Digesting Odor Control

By Anna Simet | July 11, 2014

No matter what industry you’re involved in, it’s almost a certainty that somebody, somewhere, isn’t going to like what you’re doing. This might be for a number of reasons, including competitive interests, misinformation, or disproval for a legitimate reason.

In the biomass industry, we’re no stranger to criticism and accusations. So many truly believe in biomass energy and all of its positives and strive for perfection, but we’re not immune to mistakes or failure.

I bring this up because over the last couple of months, we’ve received emails from a very upset gentleman, I’ll call him Upset Digester Man, who told us about horrible smells coming from an anaerobic digester sited near his community. He wanted to know why we hadn’t run a story on how bad this digester smelled, as we ran a story a couple of years ago when it began construction. We usually respond to these emails (most of them sound like they are angry at us, as if we have involvement in these projects) and politely explain that we are a trade journal—we support the industry and serve to provide it with useful information—and while we’re a great source of information for the general public, that’s not who we cater to. On top of that, while we cover an enormous amount of industry news, as much as we possibly can, we don’t have the bandwidth to cover every single story in this rapidly expanding and broad industry.

Anyway, between Upset Digester Man’s first and second emails, it was discovered that this digester was, in fact, in violation of state air quality violations.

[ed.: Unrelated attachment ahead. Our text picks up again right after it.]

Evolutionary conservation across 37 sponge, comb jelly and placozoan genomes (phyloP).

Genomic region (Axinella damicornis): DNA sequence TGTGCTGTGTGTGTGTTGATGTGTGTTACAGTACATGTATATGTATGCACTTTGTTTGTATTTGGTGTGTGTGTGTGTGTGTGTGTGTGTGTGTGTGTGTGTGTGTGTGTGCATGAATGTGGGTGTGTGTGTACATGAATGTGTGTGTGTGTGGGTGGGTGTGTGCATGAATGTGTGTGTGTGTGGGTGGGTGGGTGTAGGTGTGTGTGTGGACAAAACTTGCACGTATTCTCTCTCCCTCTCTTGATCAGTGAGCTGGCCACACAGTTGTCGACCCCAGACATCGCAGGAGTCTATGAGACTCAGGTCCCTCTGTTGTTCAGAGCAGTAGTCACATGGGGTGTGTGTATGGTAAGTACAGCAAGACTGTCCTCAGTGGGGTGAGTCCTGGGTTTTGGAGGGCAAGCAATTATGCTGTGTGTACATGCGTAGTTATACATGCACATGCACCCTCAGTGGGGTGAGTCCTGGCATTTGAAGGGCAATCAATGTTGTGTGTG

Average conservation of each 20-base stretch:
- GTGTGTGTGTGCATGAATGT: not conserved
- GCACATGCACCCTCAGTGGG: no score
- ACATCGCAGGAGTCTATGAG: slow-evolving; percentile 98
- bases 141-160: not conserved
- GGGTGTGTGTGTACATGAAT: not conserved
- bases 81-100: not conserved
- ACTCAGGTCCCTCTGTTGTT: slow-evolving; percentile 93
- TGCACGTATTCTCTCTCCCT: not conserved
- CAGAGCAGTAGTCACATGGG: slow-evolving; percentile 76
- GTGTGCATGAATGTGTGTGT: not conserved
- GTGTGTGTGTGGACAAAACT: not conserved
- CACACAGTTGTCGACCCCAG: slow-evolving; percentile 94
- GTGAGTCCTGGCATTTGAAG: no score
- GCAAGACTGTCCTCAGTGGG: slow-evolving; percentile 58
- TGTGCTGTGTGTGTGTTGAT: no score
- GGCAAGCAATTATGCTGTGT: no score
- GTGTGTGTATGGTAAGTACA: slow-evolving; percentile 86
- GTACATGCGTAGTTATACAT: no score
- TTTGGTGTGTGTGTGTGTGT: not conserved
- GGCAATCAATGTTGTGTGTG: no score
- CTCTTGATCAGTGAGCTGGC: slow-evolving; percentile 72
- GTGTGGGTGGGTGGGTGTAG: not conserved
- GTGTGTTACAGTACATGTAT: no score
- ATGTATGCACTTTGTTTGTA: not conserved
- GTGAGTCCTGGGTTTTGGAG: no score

According to the digester’s state department of environmental management’s office of air quality, during an inspection it was observed that the facility failed to install the biofilter system for odor control on the exhaust for the substrate tanks, manure tank , blend tank and effluent storage tank, as specified in the permit.

So backtracking to what I said about the fact that we cater to the industry, sometimes it is members of the general public like Upset Digester Man who bring up issues that the industry does need to address, ones that cannot just be swept under the rug. Who wants an incredibly nauseating-smelling digester next to their home?

This reminded me of a conversation I had with Dan Goymerac of Miron Construction some while back, about the Potawtami digester located near downtown Milwaukee. He emphasized that the facility added a state-of-the-art odor control system to ensure there was no objectionable odor beyond property borders. That issue was really important, due to the project’s location.

Building a digester is no easy feat. It takes time, money, patience, careful planning, and they aren’t generally extremely lucrative. Most who are successful do it because they truly believe it’s the right thing to do for the environment, and they want to do it right.

But you’re always going to have examples like I mentioned above that rub people—outside of the industry—the wrong way. And as you all know, that can have incredible ripple effects, including on government and regulatory levels.  It is up to the industry as a whole to prove to people that it isn’t the norm.

I’ve stood right next to a digester and know what it smells like being that close. However, this was an onfarm digester, which are typically located away from the community and serve to actually improve odors at sites that have been using traditional liquid manure storage systems.

But what about these new digesters using food waste and other nontraditional feedstocks, which must be located closer to substrate sources—and communities— to ensure project economics?

You’re the experts, so tell me, as more of these kinds of digesters are launched in the U.S., is odor control a growing issue? Or are most facilities installing adequate technologies to prevent negative scenarios/perceptions? What’s the scenario overseas, where many more of these exist?